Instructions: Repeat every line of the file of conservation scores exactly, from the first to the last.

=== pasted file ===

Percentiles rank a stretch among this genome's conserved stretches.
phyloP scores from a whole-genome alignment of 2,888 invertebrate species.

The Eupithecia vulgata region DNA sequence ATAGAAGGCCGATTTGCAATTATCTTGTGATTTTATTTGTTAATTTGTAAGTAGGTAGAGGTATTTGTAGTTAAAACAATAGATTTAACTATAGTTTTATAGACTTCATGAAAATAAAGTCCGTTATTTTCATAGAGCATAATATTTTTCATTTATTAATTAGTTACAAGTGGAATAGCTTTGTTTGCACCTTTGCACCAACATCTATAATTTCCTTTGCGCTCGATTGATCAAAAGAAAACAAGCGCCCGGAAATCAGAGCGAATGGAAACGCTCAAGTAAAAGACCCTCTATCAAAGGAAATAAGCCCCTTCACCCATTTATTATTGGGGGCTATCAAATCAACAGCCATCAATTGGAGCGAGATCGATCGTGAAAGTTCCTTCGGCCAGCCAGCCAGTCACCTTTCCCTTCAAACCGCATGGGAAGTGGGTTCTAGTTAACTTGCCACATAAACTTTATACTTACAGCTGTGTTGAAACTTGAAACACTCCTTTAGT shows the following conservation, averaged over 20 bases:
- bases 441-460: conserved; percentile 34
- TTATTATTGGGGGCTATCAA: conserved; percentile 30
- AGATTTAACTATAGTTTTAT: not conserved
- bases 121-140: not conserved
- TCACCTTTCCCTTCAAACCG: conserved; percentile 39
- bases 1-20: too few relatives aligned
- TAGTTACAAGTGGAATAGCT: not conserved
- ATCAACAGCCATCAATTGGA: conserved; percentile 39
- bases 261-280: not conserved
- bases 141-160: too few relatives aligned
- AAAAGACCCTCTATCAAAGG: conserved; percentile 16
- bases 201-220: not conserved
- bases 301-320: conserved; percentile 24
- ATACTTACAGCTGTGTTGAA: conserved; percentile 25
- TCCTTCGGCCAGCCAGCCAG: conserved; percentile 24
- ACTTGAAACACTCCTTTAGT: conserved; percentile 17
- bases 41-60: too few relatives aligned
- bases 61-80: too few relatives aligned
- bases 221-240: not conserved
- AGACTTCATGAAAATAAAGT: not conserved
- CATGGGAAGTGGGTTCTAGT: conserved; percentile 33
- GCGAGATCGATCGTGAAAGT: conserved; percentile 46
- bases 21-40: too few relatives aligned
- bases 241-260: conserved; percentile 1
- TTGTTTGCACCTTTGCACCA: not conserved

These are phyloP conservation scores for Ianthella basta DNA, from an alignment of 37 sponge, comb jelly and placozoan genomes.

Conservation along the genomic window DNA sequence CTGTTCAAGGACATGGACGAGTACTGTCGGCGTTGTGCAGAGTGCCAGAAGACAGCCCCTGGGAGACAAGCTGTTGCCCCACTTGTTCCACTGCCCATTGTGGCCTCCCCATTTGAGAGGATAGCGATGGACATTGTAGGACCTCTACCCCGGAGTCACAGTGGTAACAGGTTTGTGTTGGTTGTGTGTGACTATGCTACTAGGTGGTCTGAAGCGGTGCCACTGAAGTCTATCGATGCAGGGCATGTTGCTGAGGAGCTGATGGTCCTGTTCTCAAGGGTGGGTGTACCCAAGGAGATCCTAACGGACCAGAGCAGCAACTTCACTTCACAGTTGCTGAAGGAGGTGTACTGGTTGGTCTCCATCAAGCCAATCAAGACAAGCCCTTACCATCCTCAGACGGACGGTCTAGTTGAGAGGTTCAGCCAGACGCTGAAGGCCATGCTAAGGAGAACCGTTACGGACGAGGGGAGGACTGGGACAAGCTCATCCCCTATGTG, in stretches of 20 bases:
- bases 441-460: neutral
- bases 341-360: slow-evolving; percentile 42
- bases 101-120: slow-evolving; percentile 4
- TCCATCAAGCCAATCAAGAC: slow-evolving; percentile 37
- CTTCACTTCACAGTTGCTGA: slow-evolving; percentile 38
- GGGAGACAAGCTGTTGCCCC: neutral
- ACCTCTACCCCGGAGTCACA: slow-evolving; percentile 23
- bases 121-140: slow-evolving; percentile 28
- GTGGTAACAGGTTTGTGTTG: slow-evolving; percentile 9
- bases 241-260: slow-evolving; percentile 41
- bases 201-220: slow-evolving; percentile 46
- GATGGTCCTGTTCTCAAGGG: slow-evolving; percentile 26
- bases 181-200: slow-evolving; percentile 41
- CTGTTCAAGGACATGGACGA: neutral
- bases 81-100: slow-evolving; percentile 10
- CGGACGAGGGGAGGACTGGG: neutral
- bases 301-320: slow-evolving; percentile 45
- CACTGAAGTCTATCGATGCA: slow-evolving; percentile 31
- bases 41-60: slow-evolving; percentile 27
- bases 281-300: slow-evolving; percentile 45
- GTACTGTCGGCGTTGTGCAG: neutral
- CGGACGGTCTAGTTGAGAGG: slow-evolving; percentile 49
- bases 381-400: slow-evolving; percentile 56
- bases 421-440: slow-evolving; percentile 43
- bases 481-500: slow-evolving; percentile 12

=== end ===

Percentiles rank a stretch among this genome's conserved stretches.
phyloP scores from a whole-genome alignment of 2,888 invertebrate species.

The Eupithecia vulgata region DNA sequence ATAGAAGGCCGATTTGCAATTATCTTGTGATTTTATTTGTTAATTTGTAAGTAGGTAGAGGTATTTGTAGTTAAAACAATAGATTTAACTATAGTTTTATAGACTTCATGAAAATAAAGTCCGTTATTTTCATAGAGCATAATATTTTTCATTTATTAATTAGTTACAAGTGGAATAGCTTTGTTTGCACCTTTGCACCAACATCTATAATTTCCTTTGCGCTCGATTGATCAAAAGAAAACAAGCGCCCGGAAATCAGAGCGAATGGAAACGCTCAAGTAAAAGACCCTCTATCAAAGGAAATAAGCCCCTTCACCCATTTATTATTGGGGGCTATCAAATCAACAGCCATCAATTGGAGCGAGATCGATCGTGAAAGTTCCTTCGGCCAGCCAGCCAGTCACCTTTCCCTTCAAACCGCATGGGAAGTGGGTTCTAGTTAACTTGCCACATAAACTTTATACTTACAGCTGTGTTGAAACTTGAAACACTCCTTTAGT shows the following conservation, averaged over 20 bases:
- bases 441-460: conserved; percentile 34
- TTATTATTGGGGGCTATCAA: conserved; percentile 30
- AGATTTAACTATAGTTTTAT: not conserved
- bases 121-140: not conserved
- TCACCTTTCCCTTCAAACCG: conserved; percentile 39
- bases 1-20: too few relatives aligned
- TAGTTACAAGTGGAATAGCT: not conserved
- ATCAACAGCCATCAATTGGA: conserved; percentile 39
- bases 261-280: not conserved
- bases 141-160: too few relatives aligned
- AAAAGACCCTCTATCAAAGG: conserved; percentile 16
- bases 201-220: not conserved
- bases 301-320: conserved; percentile 24
- ATACTTACAGCTGTGTTGAA: conserved; percentile 25
- TCCTTCGGCCAGCCAGCCAG: conserved; percentile 24
- ACTTGAAACACTCCTTTAGT: conserved; percentile 17
- bases 41-60: too few relatives aligned
- bases 61-80: too few relatives aligned
- bases 221-240: not conserved
- AGACTTCATGAAAATAAAGT: not conserved
- CATGGGAAGTGGGTTCTAGT: conserved; percentile 33
- GCGAGATCGATCGTGAAAGT: conserved; percentile 46
- bases 21-40: too few relatives aligned
- bases 241-260: conserved; percentile 1
- TTGTTTGCACCTTTGCACCA: not conserved

These are phyloP conservation scores for Ianthella basta DNA, from an alignment of 37 sponge, comb jelly and placozoan genomes.

Conservation along the genomic window DNA sequence CTGTTCAAGGACATGGACGAGTACTGTCGGCGTTGTGCAGAGTGCCAGAAGACAGCCCCTGGGAGACAAGCTGTTGCCCCACTTGTTCCACTGCCCATTGTGGCCTCCCCATTTGAGAGGATAGCGATGGACATTGTAGGACCTCTACCCCGGAGTCACAGTGGTAACAGGTTTGTGTTGGTTGTGTGTGACTATGCTACTAGGTGGTCTGAAGCGGTGCCACTGAAGTCTATCGATGCAGGGCATGTTGCTGAGGAGCTGATGGTCCTGTTCTCAAGGGTGGGTGTACCCAAGGAGATCCTAACGGACCAGAGCAGCAACTTCACTTCACAGTTGCTGAAGGAGGTGTACTGGTTGGTCTCCATCAAGCCAATCAAGACAAGCCCTTACCATCCTCAGACGGACGGTCTAGTTGAGAGGTTCAGCCAGACGCTGAAGGCCATGCTAAGGAGAACCGTTACGGACGAGGGGAGGACTGGGACAAGCTCATCCCCTATGTG, in stretches of 20 bases:
- bases 441-460: neutral
- bases 341-360: slow-evolving; percentile 42
- bases 101-120: slow-evolving; percentile 4
- TCCATCAAGCCAATCAAGAC: slow-evolving; percentile 37
- CTTCACTTCACAGTTGCTGA: slow-evolving; percentile 38
- GGGAGACAAGCTGTTGCCCC: neutral
- ACCTCTACCCCGGAGTCACA: slow-evolving; percentile 23
- bases 121-140: slow-evolving; percentile 28
- GTGGTAACAGGTTTGTGTTG: slow-evolving; percentile 9
- bases 241-260: slow-evolving; percentile 41
- bases 201-220: slow-evolving; percentile 46
- GATGGTCCTGTTCTCAAGGG: slow-evolving; percentile 26
- bases 181-200: slow-evolving; percentile 41
- CTGTTCAAGGACATGGACGA: neutral
- bases 81-100: slow-evolving; percentile 10
- CGGACGAGGGGAGGACTGGG: neutral
- bases 301-320: slow-evolving; percentile 45
- CACTGAAGTCTATCGATGCA: slow-evolving; percentile 31
- bases 41-60: slow-evolving; percentile 27
- bases 281-300: slow-evolving; percentile 45
- GTACTGTCGGCGTTGTGCAG: neutral
- CGGACGGTCTAGTTGAGAGG: slow-evolving; percentile 49
- bases 381-400: slow-evolving; percentile 56
- bases 421-440: slow-evolving; percentile 43
- bases 481-500: slow-evolving; percentile 12